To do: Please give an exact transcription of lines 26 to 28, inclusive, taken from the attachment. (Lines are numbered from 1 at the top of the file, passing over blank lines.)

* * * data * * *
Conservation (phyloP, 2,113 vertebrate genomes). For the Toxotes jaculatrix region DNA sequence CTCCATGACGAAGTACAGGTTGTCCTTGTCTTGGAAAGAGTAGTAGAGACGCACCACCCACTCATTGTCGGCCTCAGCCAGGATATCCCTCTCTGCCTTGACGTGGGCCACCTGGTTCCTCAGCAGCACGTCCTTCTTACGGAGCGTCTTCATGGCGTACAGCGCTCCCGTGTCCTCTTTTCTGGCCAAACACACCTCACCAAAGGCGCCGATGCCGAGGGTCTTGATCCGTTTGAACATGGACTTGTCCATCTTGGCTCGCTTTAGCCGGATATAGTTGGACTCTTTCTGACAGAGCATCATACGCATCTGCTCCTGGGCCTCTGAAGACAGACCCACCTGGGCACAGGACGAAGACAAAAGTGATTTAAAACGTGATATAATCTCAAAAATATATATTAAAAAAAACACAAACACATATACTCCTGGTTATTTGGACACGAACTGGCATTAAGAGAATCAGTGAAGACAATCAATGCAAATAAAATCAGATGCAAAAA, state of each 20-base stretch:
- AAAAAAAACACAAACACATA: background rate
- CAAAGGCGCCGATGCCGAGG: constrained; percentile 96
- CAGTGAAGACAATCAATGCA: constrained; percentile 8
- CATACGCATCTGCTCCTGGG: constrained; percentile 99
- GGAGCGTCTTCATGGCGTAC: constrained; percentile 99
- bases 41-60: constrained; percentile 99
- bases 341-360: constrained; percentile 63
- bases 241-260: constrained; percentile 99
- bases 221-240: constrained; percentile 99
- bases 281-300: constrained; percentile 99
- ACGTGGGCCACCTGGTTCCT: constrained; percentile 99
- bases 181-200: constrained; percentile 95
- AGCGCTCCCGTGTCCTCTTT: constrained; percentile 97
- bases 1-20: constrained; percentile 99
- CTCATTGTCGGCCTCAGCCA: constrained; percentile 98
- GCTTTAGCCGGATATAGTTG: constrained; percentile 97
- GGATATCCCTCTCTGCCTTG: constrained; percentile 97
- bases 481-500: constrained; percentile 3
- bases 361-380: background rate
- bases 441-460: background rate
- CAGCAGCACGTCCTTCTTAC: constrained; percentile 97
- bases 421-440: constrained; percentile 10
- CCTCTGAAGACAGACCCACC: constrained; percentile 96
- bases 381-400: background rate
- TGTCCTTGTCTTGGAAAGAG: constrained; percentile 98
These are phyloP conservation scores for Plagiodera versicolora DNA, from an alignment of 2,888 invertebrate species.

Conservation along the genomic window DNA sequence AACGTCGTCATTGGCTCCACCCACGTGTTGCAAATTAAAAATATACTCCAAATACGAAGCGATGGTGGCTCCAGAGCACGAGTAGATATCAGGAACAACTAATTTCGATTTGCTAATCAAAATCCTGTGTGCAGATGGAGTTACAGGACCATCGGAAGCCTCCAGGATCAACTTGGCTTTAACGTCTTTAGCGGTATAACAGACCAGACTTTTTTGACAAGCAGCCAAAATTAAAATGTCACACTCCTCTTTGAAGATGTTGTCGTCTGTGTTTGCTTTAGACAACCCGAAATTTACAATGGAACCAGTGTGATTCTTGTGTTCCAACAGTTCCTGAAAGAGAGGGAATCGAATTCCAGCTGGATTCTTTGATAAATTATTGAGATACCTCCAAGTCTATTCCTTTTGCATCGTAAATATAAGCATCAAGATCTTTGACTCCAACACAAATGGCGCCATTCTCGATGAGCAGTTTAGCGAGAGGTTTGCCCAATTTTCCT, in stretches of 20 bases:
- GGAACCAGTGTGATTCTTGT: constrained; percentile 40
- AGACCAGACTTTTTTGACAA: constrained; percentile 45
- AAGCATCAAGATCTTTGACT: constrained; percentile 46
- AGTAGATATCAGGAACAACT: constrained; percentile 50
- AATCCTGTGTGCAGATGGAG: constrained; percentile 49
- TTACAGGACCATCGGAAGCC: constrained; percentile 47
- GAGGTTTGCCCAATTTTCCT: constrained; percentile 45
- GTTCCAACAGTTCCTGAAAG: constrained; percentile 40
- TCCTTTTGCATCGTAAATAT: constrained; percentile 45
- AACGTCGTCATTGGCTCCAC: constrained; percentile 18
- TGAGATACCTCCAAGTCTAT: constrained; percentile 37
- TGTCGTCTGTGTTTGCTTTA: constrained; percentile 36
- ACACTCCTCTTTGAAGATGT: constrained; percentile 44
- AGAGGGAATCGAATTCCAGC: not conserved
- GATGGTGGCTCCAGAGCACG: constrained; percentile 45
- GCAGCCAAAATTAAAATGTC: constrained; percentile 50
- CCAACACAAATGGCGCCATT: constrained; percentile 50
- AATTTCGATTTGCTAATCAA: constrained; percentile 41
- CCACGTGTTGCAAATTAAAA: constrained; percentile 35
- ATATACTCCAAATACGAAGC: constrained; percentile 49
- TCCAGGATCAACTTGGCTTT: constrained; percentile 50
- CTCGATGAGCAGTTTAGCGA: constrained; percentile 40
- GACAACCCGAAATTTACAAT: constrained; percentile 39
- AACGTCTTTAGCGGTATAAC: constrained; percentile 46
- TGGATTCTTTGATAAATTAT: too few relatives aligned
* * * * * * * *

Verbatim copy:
- TGTCCTTGTCTTGGAAAGAG: constrained; percentile 98
These are phyloP conservation scores for Plagiodera versicolora DNA, from an alignment of 2,888 invertebrate species.

Conservation along the genomic window DNA sequence AACGTCGTCATTGGCTCCACCCACGTGTTGCAAATTAAAAATATACTCCAAATACGAAGCGATGGTGGCTCCAGAGCACGAGTAGATATCAGGAACAACTAATTTCGATTTGCTAATCAAAATCCTGTGTGCAGATGGAGTTACAGGACCATCGGAAGCCTCCAGGATCAACTTGGCTTTAACGTCTTTAGCGGTATAACAGACCAGACTTTTTTGACAAGCAGCCAAAATTAAAATGTCACACTCCTCTTTGAAGATGTTGTCGTCTGTGTTTGCTTTAGACAACCCGAAATTTACAATGGAACCAGTGTGATTCTTGTGTTCCAACAGTTCCTGAAAGAGAGGGAATCGAATTCCAGCTGGATTCTTTGATAAATTATTGAGATACCTCCAAGTCTATTCCTTTTGCATCGTAAATATAAGCATCAAGATCTTTGACTCCAACACAAATGGCGCCATTCTCGATGAGCAGTTTAGCGAGAGGTTTGCCCAATTTTCCT, in stretches of 20 bases: